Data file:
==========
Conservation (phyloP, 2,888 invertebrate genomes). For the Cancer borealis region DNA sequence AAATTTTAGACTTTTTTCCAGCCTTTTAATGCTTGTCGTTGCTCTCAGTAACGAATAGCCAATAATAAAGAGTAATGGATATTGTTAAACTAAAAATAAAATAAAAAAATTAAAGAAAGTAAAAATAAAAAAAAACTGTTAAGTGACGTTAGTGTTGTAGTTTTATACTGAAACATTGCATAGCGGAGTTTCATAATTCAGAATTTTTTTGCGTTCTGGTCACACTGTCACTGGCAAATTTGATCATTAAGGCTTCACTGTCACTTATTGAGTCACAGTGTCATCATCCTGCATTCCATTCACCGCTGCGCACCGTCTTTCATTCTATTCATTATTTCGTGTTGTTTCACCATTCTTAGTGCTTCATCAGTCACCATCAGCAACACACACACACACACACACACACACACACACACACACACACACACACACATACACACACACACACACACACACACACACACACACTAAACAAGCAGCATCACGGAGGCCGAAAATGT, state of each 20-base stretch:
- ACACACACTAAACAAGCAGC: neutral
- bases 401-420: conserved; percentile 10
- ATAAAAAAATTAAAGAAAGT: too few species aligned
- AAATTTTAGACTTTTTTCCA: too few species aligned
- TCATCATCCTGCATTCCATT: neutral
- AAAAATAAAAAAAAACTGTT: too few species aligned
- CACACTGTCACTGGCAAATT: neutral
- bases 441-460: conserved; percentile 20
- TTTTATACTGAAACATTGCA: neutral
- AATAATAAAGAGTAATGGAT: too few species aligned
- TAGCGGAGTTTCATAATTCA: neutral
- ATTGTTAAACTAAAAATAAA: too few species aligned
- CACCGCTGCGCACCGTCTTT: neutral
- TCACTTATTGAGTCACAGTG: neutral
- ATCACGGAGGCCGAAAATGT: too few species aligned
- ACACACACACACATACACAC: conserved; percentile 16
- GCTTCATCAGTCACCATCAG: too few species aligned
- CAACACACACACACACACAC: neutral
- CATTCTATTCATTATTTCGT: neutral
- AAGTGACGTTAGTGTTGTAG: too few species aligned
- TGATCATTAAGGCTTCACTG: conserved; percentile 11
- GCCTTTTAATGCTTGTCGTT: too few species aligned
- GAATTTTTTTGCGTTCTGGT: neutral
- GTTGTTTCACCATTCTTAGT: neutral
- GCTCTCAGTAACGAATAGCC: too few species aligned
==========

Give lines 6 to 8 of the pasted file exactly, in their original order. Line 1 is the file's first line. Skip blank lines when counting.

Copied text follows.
- TCATCATCCTGCATTCCATT: neutral
- AAAAATAAAAAAAAACTGTT: too few species aligned
- CACACTGTCACTGGCAAATT: neutral